• Kate Kresse says:

      it isn’t easy—and each of us arrives at that point once or over and over and pushes through the best we can under the circumstances. He will see us through it, but the grief still happens. He just sees us through it.

  5. dogear6 says:

    I think you & your husband were wise to move on past your grief. I used to walk in the cemetery by our house when we lived in Iowa. One of the children’s graves was decorated to the hilt all the time, even years after the little girl’s death. I always wondered if the mother was able to live a normal life with her deeply her grief was still there.

    Nancy

    • Kate Kresse says:

      the poor woman. i am guessing the only way she was comforted was to have that shrine for her daughter. normal took on a new meaning for her, didn’t it? my grandparents lived near Ames, Iowa and we visited them there sometimes. it was so pretty.

  6. misswhiplash says:

    I have lost both parents and although not lost a living child I had numerous miscarriages. I did not mourn my Mother, she was at peace with the \Lord..no more Cancer no more pain…That was 1969…..43 years ago…I have a photo on my dressing table, sometimes I talk to her and there have been many times I wished she were still here..but she is not!
    I can understand intense grief but where does it get you? The person who has passed will not return regardless of the number of tears which fall…so look to the future, not to the passed. Those dear persons that we love so much are quite safe with God and one day we shall meet again

    • Kate Kresse says:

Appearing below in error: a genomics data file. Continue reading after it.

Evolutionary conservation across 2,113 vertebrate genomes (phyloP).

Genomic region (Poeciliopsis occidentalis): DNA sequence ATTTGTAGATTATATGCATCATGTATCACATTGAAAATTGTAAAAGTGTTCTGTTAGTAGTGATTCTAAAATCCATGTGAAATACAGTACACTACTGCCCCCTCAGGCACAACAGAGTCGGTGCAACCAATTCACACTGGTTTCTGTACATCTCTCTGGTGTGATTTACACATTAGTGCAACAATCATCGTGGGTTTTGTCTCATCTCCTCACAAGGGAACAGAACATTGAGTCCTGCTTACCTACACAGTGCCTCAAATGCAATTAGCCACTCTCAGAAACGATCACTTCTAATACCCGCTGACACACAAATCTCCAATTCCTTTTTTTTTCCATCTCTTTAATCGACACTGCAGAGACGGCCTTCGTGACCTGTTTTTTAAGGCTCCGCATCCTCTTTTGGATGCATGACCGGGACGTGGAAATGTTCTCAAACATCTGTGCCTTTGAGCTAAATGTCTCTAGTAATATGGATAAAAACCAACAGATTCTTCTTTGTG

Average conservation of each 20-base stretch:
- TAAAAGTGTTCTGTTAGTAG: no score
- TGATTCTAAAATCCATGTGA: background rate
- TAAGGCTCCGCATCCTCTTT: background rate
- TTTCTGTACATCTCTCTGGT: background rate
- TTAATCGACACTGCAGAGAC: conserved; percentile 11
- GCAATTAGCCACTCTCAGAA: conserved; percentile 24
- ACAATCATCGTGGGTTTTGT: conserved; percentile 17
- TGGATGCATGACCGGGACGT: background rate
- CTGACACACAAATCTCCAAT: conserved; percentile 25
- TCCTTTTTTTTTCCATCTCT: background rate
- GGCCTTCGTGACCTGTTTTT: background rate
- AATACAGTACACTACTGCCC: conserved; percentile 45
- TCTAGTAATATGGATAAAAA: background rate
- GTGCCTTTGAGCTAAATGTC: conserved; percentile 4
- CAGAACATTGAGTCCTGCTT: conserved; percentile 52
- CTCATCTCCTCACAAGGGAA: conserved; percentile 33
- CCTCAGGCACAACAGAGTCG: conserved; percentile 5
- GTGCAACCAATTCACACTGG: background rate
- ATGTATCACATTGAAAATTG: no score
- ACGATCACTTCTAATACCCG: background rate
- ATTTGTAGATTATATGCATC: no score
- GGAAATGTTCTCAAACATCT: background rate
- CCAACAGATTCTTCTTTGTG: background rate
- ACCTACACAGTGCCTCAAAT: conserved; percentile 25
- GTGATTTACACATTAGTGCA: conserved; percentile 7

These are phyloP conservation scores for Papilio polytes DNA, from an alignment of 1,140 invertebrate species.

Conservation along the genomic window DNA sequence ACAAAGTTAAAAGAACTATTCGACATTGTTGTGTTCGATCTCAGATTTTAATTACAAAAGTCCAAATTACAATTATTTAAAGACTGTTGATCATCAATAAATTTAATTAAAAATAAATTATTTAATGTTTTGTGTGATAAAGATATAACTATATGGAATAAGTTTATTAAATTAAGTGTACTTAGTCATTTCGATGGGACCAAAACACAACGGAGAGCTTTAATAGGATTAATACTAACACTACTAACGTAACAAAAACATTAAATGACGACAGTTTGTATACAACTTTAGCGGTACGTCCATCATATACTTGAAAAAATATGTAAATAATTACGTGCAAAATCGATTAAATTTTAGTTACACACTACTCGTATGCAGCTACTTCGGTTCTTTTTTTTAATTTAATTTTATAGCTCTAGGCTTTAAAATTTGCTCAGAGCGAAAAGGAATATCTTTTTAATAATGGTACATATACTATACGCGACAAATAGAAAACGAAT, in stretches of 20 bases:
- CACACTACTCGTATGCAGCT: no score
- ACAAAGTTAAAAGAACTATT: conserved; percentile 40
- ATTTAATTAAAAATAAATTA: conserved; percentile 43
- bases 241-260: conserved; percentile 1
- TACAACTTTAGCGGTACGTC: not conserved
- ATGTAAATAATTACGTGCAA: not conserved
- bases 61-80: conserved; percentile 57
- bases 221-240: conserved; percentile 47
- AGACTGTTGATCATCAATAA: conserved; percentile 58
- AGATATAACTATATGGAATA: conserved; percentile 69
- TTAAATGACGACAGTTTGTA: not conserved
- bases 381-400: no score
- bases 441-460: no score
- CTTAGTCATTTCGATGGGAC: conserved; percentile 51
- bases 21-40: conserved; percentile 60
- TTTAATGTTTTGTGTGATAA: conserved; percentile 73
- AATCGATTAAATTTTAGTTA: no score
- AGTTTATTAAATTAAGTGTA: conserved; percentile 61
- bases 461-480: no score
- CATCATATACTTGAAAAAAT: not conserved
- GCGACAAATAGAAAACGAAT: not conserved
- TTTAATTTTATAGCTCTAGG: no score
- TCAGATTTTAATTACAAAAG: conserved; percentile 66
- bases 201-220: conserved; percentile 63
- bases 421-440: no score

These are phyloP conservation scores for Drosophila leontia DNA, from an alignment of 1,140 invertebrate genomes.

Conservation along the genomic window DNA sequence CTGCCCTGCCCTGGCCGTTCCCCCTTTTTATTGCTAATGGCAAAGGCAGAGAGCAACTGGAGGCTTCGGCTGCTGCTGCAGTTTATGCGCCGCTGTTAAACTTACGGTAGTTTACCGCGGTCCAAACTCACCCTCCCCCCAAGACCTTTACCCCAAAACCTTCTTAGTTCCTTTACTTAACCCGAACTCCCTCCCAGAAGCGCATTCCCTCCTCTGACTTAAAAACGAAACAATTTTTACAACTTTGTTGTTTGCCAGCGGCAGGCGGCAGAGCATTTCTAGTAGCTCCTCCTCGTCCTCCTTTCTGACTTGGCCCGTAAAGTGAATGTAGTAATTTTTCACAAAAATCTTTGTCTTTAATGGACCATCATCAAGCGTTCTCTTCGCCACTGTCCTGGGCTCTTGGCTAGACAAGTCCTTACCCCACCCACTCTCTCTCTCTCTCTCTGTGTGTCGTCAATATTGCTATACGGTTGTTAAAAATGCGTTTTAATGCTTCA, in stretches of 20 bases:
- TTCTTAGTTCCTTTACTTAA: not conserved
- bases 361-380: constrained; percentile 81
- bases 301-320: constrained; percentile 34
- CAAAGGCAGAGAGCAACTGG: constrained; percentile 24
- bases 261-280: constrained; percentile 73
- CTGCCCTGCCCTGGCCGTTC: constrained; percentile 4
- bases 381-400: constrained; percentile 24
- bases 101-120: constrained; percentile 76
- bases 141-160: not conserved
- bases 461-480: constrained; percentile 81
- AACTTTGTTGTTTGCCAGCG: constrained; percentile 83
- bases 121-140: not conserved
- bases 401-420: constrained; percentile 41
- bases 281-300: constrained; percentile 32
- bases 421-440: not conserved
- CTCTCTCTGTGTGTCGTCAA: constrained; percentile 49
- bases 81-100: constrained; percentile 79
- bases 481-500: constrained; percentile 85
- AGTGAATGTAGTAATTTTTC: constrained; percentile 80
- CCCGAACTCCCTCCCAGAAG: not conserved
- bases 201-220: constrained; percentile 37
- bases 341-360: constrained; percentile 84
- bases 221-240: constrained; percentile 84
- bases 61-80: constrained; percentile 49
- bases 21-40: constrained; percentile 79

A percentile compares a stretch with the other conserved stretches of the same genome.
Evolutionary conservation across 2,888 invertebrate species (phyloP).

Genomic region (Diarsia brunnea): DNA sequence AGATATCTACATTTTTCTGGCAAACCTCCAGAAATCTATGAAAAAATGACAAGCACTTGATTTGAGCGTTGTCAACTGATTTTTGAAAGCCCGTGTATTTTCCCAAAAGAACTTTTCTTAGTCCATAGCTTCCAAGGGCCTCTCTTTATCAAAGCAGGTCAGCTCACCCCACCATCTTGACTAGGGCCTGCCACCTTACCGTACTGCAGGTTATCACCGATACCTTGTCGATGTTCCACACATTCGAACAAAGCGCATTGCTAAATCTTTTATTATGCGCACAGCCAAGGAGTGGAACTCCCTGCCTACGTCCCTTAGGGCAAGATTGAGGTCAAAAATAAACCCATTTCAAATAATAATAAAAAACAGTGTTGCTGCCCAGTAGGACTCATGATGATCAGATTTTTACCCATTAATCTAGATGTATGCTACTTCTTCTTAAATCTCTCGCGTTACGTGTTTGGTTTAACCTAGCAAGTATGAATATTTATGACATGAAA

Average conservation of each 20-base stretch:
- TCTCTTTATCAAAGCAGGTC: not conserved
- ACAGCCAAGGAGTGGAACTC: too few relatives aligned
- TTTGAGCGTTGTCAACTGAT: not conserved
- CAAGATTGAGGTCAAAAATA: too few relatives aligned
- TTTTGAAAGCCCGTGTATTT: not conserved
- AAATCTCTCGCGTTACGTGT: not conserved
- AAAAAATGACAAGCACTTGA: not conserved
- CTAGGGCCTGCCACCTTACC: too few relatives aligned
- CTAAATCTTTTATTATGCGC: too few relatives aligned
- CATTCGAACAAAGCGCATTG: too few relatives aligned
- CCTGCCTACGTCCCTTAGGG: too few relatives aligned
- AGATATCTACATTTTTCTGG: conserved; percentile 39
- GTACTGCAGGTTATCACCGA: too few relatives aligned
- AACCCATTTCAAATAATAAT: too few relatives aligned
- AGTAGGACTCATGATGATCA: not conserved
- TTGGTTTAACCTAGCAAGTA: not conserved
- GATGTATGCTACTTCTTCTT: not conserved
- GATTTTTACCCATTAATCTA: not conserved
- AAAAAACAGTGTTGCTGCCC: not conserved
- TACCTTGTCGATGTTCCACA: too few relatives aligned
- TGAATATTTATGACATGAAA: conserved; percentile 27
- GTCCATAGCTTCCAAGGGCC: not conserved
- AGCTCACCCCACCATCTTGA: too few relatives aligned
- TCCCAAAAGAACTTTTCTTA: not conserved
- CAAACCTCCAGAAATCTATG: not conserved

I think people get lost in their grief because the sorrow of their absence can be so deeply felt. I know that as I journeyed through grief, and as the sorrow lessened it was upsetting in a way. that deep sorrow was my last way to feel their presence. as the sorrow faded it was harder to feel them with me. it was a comfort always to know they were safe in God’s arms and I would see them again.

  7. Debbie says:

    Beautiful post, dear Kate.
    You are both kind and wise.
    It can be very hard to crawl out from under that desk and you’re right, some never do.
    Your candle is certainly burning. 😀
    Thank you for sharing your light with us.

    • Kate Kresse says:

      Thanks Debbie. Some days we can barel stagger out from under it; like a newly hatched chicken we are ~ wet, be-draggled and staggering. Thanks so luch for reading and commenting. hugs and joy to you~

  8. Your faith really shows, Kate. I haven’t lost a child, so I’m always in complete awe at parents who find a way to go on. I so admire what you’ve shared here. You really are an amazing woman. Debra

    • Kate Kresse says: